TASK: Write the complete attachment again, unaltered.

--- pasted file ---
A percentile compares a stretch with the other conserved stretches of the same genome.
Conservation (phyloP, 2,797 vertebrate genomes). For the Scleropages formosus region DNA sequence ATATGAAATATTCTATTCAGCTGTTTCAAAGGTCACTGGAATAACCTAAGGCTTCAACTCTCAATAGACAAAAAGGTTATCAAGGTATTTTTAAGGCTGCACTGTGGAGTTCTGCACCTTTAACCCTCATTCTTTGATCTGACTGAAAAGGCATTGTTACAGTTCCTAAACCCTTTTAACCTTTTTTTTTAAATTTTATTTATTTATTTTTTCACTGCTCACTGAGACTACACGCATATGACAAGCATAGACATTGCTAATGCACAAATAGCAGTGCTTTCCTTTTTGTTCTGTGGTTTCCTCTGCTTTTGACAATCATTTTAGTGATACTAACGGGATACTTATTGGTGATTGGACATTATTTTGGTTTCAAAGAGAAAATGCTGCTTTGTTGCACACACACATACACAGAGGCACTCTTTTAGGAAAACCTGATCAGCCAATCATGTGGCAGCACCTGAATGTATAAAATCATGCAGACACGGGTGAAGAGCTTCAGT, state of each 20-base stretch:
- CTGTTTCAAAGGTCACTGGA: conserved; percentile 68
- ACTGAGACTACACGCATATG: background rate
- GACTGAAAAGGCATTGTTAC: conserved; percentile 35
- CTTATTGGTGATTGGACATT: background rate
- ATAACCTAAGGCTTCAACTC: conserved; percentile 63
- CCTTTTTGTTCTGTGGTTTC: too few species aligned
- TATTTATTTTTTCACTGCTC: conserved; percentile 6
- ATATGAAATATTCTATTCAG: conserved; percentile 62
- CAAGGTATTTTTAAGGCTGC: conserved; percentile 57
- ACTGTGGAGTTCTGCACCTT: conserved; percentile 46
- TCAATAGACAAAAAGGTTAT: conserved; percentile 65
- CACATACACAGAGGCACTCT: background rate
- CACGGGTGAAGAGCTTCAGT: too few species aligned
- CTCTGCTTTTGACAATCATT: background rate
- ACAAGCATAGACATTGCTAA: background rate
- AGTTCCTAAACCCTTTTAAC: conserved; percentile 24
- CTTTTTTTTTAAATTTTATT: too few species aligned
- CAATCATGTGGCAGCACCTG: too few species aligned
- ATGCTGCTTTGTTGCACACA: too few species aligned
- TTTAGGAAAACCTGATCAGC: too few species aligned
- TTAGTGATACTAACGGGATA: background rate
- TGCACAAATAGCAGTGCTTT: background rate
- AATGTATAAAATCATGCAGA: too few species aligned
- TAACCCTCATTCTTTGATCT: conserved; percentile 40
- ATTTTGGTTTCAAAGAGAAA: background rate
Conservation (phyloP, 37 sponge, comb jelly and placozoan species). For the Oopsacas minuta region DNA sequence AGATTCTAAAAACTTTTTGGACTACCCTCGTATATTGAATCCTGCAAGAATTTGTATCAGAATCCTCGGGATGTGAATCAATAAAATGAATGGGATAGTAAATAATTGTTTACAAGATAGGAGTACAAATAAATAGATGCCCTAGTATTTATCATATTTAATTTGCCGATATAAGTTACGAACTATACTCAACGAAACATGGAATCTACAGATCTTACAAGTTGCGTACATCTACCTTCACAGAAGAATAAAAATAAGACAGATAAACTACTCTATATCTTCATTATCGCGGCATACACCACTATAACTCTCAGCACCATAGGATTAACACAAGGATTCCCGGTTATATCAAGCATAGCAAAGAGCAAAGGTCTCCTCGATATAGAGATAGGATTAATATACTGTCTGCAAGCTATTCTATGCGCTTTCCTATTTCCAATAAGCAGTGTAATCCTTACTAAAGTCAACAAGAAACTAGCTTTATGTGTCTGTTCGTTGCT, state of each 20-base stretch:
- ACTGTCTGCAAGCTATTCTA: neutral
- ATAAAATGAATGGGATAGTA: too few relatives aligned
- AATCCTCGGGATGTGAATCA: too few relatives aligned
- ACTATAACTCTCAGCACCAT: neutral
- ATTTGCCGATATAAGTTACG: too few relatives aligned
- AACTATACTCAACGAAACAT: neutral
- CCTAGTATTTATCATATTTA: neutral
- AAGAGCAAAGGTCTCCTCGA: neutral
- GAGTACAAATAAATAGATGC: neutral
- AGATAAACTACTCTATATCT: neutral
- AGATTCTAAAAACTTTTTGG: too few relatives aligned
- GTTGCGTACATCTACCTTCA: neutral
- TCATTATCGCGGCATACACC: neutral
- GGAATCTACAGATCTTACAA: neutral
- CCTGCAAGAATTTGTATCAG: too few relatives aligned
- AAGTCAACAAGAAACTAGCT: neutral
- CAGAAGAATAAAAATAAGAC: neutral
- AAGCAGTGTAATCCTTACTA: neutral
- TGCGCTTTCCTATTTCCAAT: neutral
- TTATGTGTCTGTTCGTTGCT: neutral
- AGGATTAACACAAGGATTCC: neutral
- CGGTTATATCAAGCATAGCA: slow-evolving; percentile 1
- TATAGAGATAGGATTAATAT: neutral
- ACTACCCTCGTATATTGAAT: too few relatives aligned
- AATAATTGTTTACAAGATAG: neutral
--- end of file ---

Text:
A percentile compares a stretch with the other conserved stretches of the same genome.
Conservation (phyloP, 2,797 vertebrate genomes). For the Scleropages formosus region DNA sequence ATATGAAATATTCTATTCAGCTGTTTCAAAGGTCACTGGAATAACCTAAGGCTTCAACTCTCAATAGACAAAAAGGTTATCAAGGTATTTTTAAGGCTGCACTGTGGAGTTCTGCACCTTTAACCCTCATTCTTTGATCTGACTGAAAAGGCATTGTTACAGTTCCTAAACCCTTTTAACCTTTTTTTTTAAATTTTATTTATTTATTTTTTCACTGCTCACTGAGACTACACGCATATGACAAGCATAGACATTGCTAATGCACAAATAGCAGTGCTTTCCTTTTTGTTCTGTGGTTTCCTCTGCTTTTGACAATCATTTTAGTGATACTAACGGGATACTTATTGGTGATTGGACATTATTTTGGTTTCAAAGAGAAAATGCTGCTTTGTTGCACACACACATACACAGAGGCACTCTTTTAGGAAAACCTGATCAGCCAATCATGTGGCAGCACCTGAATGTATAAAATCATGCAGACACGGGTGAAGAGCTTCAGT, state of each 20-base stretch:
- CTGTTTCAAAGGTCACTGGA: conserved; percentile 68
- ACTGAGACTACACGCATATG: background rate
- GACTGAAAAGGCATTGTTAC: conserved; percentile 35
- CTTATTGGTGATTGGACATT: background rate
- ATAACCTAAGGCTTCAACTC: conserved; percentile 63
- CCTTTTTGTTCTGTGGTTTC: too few species aligned
- TATTTATTTTTTCACTGCTC: conserved; percentile 6
- ATATGAAATATTCTATTCAG: conserved; percentile 62
- CAAGGTATTTTTAAGGCTGC: conserved; percentile 57
- ACTGTGGAGTTCTGCACCTT: conserved; percentile 46
- TCAATAGACAAAAAGGTTAT: conserved; percentile 65
- CACATACACAGAGGCACTCT: background rate
- CACGGGTGAAGAGCTTCAGT: too few species aligned
- CTCTGCTTTTGACAATCATT: background rate
- ACAAGCATAGACATTGCTAA: background rate
- AGTTCCTAAACCCTTTTAAC: conserved; percentile 24
- CTTTTTTTTTAAATTTTATT: too few species aligned
- CAATCATGTGGCAGCACCTG: too few species aligned
- ATGCTGCTTTGTTGCACACA: too few species aligned
- TTTAGGAAAACCTGATCAGC: too few species aligned
- TTAGTGATACTAACGGGATA: background rate
- TGCACAAATAGCAGTGCTTT: background rate
- AATGTATAAAATCATGCAGA: too few species aligned
- TAACCCTCATTCTTTGATCT: conserved; percentile 40
- ATTTTGGTTTCAAAGAGAAA: background rate
Conservation (phyloP, 37 sponge, comb jelly and placozoan species). For the Oopsacas minuta region DNA sequence AGATTCTAAAAACTTTTTGGACTACCCTCGTATATTGAATCCTGCAAGAATTTGTATCAGAATCCTCGGGATGTGAATCAATAAAATGAATGGGATAGTAAATAATTGTTTACAAGATAGGAGTACAAATAAATAGATGCCCTAGTATTTATCATATTTAATTTGCCGATATAAGTTACGAACTATACTCAACGAAACATGGAATCTACAGATCTTACAAGTTGCGTACATCTACCTTCACAGAAGAATAAAAATAAGACAGATAAACTACTCTATATCTTCATTATCGCGGCATACACCACTATAACTCTCAGCACCATAGGATTAACACAAGGATTCCCGGTTATATCAAGCATAGCAAAGAGCAAAGGTCTCCTCGATATAGAGATAGGATTAATATACTGTCTGCAAGCTATTCTATGCGCTTTCCTATTTCCAATAAGCAGTGTAATCCTTACTAAAGTCAACAAGAAACTAGCTTTATGTGTCTGTTCGTTGCT, state of each 20-base stretch:
- ACTGTCTGCAAGCTATTCTA: neutral
- ATAAAATGAATGGGATAGTA: too few relatives aligned
- AATCCTCGGGATGTGAATCA: too few relatives aligned
- ACTATAACTCTCAGCACCAT: neutral
- ATTTGCCGATATAAGTTACG: too few relatives aligned
- AACTATACTCAACGAAACAT: neutral
- CCTAGTATTTATCATATTTA: neutral
- AAGAGCAAAGGTCTCCTCGA: neutral
- GAGTACAAATAAATAGATGC: neutral
- AGATAAACTACTCTATATCT: neutral
- AGATTCTAAAAACTTTTTGG: too few relatives aligned
- GTTGCGTACATCTACCTTCA: neutral
- TCATTATCGCGGCATACACC: neutral
- GGAATCTACAGATCTTACAA: neutral
- CCTGCAAGAATTTGTATCAG: too few relatives aligned
- AAGTCAACAAGAAACTAGCT: neutral
- CAGAAGAATAAAAATAAGAC: neutral
- AAGCAGTGTAATCCTTACTA: neutral
- TGCGCTTTCCTATTTCCAAT: neutral
- TTATGTGTCTGTTCGTTGCT: neutral
- AGGATTAACACAAGGATTCC: neutral
- CGGTTATATCAAGCATAGCA: slow-evolving; percentile 1
- TATAGAGATAGGATTAATAT: neutral
- ACTACCCTCGTATATTGAAT: too few relatives aligned
- AATAATTGTTTACAAGATAG: neutral